Golfers peak around 32, right? That's the cliche, uttered almost thoughtlessly by pros, coaches, media and fans alike. We've just kind of all come to accept that's the case.
But what if we're wrong? Or what if it's changing?
Well, like most cliches, there's an element of truth in this one -- if you look at the best male players in the world. Looking at the current Official World Golf Ranking top 10, the average age is 35.6 years. Compare that to the three preceding years at this time of year: 31.9 (2012), 30.4 (2011), 33.9 (2010). Having a pair of guys in their 40s -- Steve Stricker and Phil Mickelson -- as well as two 37-year-olds in Tiger Woods and Henrik Stenson in the top 10 has bumped up the average.
The Rolex Rankings, however, are, on the average, way younger.
The average age of the top 10 players in the ranking for the women's game is a decade younger, coming in at 25.5 years. Karrie Webb, 38, and Suzann Pettersen, 32, are the only players in their 30s on the list. Teenagers Lydia Ko and Lexi Thompson have a bigger impact on the average, but the average age of a top-1o female player has held steady since this time in 2010. Three years ago, the average age was 24.2 years, jumping to 25.7 in 2011 and 26.1 last year.
There are broader reasons why this is the case, and they're well worth looking into, but from a statistical standpoint, the consistency in a younger-trending women's top 10 is primarily because many of the same players have remained in that upper echelon for three years now.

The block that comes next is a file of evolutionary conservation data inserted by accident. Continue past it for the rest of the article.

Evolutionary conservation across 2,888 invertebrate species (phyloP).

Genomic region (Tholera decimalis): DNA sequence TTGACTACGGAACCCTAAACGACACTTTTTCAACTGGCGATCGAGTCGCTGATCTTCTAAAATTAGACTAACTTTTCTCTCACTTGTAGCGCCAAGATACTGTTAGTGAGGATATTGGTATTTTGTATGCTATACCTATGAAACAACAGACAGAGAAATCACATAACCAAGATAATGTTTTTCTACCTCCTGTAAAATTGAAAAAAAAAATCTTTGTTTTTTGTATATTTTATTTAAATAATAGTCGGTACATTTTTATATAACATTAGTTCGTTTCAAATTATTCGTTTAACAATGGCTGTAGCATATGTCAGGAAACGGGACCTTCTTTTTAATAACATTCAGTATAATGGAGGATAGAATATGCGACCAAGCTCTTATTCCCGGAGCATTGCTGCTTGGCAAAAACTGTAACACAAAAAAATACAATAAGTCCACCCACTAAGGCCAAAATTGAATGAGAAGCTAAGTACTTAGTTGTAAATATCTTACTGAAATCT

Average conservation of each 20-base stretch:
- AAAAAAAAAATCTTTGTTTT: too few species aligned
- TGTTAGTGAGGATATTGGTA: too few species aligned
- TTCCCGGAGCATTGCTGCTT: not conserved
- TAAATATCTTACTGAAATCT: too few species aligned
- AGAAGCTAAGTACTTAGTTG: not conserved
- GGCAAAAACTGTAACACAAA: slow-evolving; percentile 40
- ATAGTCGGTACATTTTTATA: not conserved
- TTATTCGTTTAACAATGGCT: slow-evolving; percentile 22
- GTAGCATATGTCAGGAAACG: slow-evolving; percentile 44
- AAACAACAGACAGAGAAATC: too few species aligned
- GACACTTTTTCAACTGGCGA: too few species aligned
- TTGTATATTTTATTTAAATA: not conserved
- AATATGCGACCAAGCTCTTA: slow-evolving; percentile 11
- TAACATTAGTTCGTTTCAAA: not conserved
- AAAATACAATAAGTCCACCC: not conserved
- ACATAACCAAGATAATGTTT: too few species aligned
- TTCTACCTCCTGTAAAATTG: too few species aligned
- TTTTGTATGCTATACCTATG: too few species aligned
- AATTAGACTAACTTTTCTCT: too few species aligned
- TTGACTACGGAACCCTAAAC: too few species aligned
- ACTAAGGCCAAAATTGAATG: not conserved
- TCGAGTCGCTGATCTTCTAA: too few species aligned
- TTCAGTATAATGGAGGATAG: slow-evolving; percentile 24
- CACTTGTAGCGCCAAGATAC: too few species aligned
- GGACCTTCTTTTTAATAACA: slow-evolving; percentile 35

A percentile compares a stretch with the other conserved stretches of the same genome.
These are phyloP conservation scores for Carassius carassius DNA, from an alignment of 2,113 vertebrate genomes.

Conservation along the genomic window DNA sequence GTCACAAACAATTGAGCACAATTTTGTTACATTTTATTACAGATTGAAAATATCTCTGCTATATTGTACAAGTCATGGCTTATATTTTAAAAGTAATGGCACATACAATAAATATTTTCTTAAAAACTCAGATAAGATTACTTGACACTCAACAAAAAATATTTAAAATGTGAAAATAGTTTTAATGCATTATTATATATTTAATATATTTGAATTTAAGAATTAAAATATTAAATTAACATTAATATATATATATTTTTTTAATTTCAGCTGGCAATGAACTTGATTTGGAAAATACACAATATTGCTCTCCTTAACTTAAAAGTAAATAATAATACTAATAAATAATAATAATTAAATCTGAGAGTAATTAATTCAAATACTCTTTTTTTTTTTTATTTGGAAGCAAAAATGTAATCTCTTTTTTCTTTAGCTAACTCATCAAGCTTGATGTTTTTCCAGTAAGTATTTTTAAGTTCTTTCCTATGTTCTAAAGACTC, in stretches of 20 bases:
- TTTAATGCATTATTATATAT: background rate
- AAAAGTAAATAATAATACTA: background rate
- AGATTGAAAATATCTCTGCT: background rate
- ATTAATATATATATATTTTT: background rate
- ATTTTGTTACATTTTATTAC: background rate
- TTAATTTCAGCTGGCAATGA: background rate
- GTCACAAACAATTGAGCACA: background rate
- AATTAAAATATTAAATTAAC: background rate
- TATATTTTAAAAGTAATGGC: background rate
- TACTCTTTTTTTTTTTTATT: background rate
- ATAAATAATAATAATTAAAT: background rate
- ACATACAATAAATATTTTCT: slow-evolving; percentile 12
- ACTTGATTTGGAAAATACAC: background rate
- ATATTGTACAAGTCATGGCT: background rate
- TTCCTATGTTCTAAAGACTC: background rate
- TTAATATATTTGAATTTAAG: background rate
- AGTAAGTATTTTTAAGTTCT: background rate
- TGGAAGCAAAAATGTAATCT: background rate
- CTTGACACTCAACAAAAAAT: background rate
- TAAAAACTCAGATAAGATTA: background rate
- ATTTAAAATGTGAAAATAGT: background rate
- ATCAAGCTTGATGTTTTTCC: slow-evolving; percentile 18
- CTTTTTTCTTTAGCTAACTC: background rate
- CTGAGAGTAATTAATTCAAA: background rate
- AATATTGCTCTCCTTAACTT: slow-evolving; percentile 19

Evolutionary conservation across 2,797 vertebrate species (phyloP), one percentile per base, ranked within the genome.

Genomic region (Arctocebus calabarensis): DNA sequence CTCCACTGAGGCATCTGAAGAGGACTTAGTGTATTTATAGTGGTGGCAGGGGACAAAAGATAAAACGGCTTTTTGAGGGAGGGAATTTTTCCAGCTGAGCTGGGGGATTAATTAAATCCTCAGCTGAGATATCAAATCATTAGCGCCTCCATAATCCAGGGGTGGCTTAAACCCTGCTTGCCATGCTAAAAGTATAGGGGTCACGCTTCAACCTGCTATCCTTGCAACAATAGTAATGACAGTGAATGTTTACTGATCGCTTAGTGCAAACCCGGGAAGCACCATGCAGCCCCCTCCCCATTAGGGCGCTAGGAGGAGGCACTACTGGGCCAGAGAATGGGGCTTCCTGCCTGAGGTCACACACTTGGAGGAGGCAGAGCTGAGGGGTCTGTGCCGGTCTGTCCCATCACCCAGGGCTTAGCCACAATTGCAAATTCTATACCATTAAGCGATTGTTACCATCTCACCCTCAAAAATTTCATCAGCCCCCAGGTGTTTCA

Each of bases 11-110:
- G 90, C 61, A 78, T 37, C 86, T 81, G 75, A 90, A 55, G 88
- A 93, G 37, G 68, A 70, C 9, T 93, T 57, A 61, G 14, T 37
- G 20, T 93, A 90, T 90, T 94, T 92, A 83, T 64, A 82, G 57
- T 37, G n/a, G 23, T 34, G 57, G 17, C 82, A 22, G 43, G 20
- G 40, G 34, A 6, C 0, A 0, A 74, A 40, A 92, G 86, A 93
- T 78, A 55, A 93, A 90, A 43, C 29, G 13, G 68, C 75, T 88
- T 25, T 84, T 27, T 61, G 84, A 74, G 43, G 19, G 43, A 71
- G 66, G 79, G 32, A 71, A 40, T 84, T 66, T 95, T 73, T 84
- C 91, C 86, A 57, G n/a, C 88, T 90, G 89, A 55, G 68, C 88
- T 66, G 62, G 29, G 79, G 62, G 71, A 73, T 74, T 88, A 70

Two players, Pettersen and Na Yeon Choi, have been inside the top 10 for over three years now. Six others -- Stacy Lewis, Yani Tseng, I.K. Kim, Ai Miyazato, Jiyai Shin and Cristie Kerr -- have been in the top 10 for the better part of that 3-year stretch. With little fluctuation, the top 10 players in the women's game at the tail end of 2010 are the same as now.
Compare that to the fellas. Six men have been inside the top 10 for the last 3-plus years, but just Rory McIlroy was in the top 10 at the November checkpoints we used from 2010-13. Tiger Woods, Adam Scott, Lee Westwood, Steve Stricker and Luke Donald were in the top 10 for three of these checkpoint dates. Westwood and Donald have fallen out of the top 10, with Woods' 2011 ranking the outlier for him. (Woods didn't lose his No. 1 ranking until Halloween 2010, so then began his precipitous fall before his phoenix return.)
It turns out that the top women of the game are perhaps more closely bunched at the top than their male counterparts for longer, doing so at a younger age. That suggests the women's game doesn't have quite the same parity we're seeing in the men's game, but there are a number of other influencing reasons why. We'll get into that in another post.